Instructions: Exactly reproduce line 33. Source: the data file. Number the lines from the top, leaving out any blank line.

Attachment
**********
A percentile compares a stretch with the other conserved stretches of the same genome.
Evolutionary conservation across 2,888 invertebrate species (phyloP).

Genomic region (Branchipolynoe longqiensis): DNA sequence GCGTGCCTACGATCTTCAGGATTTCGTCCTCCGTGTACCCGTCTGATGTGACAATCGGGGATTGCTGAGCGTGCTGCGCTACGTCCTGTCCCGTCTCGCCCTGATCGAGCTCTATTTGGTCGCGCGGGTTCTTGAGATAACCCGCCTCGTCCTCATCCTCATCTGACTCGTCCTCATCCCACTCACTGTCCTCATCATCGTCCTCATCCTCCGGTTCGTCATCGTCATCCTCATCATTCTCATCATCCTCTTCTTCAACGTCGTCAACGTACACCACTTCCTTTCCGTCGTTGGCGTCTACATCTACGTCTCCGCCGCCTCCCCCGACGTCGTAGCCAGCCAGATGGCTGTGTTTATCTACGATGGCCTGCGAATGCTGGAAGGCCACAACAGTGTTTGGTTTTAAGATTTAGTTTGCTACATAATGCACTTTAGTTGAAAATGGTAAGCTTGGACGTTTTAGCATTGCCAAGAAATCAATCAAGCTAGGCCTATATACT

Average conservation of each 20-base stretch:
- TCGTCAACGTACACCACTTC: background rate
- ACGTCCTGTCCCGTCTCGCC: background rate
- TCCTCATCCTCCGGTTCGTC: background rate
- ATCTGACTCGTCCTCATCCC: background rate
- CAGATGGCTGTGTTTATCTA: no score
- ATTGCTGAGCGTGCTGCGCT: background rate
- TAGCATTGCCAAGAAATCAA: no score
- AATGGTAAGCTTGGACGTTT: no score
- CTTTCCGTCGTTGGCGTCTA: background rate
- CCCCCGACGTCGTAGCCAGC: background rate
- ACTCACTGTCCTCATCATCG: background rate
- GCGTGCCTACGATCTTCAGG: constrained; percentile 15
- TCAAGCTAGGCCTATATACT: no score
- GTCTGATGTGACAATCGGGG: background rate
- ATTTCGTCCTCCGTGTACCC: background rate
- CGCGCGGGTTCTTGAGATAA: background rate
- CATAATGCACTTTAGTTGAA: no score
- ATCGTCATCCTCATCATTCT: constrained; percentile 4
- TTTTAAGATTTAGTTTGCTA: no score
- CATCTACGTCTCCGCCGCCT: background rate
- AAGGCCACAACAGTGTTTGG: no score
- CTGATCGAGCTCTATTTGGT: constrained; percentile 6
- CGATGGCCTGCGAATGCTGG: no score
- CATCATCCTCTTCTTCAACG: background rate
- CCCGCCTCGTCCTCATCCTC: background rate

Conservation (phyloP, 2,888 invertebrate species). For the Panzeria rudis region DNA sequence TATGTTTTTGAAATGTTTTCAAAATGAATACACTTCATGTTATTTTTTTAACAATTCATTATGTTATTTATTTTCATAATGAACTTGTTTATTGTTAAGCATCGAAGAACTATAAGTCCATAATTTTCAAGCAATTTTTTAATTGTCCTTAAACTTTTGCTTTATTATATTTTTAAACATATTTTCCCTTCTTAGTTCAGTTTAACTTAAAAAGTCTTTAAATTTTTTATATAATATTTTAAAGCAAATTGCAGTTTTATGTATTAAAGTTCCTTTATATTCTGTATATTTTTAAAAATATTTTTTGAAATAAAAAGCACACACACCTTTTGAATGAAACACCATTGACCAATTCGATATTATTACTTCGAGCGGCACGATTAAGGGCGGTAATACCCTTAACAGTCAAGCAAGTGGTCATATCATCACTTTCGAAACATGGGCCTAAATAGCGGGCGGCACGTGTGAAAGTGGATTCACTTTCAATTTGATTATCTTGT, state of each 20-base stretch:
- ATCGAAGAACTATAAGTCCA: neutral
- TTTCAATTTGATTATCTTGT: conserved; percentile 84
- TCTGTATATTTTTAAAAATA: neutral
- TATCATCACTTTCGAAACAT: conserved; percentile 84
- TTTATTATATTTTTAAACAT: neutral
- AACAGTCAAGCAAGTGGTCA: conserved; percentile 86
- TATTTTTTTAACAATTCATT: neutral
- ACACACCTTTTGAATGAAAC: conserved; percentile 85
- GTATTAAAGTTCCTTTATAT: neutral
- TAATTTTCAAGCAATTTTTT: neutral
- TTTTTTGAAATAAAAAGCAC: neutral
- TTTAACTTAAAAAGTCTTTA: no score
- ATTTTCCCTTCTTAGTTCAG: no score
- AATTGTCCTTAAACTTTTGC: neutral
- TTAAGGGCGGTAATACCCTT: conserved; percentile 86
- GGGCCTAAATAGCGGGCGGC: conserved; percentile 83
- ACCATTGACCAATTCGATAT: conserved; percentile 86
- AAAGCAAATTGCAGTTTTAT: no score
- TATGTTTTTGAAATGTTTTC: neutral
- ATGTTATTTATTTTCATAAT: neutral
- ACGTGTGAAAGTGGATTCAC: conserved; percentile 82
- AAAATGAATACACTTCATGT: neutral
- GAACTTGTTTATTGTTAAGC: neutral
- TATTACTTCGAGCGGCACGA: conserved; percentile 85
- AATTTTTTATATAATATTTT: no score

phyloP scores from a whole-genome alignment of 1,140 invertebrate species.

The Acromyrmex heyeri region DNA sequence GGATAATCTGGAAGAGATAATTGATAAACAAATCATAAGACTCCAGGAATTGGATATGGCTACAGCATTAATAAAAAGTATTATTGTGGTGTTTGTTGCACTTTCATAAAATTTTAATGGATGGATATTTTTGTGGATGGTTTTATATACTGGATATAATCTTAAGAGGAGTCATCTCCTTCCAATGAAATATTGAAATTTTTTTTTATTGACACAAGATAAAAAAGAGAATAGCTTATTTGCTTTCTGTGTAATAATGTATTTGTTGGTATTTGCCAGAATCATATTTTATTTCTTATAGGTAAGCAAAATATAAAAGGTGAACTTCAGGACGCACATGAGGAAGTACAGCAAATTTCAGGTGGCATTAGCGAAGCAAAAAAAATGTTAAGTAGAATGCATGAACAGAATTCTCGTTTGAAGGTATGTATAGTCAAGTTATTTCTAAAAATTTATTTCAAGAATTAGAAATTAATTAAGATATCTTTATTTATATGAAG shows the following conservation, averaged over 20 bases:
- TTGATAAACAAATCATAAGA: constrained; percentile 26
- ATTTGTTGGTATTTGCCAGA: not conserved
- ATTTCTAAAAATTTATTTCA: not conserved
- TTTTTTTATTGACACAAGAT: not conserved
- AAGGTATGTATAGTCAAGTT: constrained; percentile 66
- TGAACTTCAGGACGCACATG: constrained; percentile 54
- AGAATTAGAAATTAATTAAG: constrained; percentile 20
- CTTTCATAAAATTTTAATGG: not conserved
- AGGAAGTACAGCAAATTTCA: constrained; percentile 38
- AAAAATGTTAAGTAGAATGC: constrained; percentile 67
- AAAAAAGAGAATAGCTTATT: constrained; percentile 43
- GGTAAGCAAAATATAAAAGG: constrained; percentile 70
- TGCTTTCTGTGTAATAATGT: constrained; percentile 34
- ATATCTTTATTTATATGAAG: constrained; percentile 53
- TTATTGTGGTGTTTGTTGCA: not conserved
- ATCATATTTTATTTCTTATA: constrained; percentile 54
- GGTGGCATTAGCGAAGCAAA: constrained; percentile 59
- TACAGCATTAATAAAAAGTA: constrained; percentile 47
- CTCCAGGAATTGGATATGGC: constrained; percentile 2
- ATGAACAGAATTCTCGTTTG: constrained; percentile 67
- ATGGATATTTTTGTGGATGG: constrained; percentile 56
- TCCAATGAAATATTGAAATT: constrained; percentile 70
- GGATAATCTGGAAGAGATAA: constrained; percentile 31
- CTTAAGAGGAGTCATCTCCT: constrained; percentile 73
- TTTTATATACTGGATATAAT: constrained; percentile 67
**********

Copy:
- TCTGTATATTTTTAAAAATA: neutral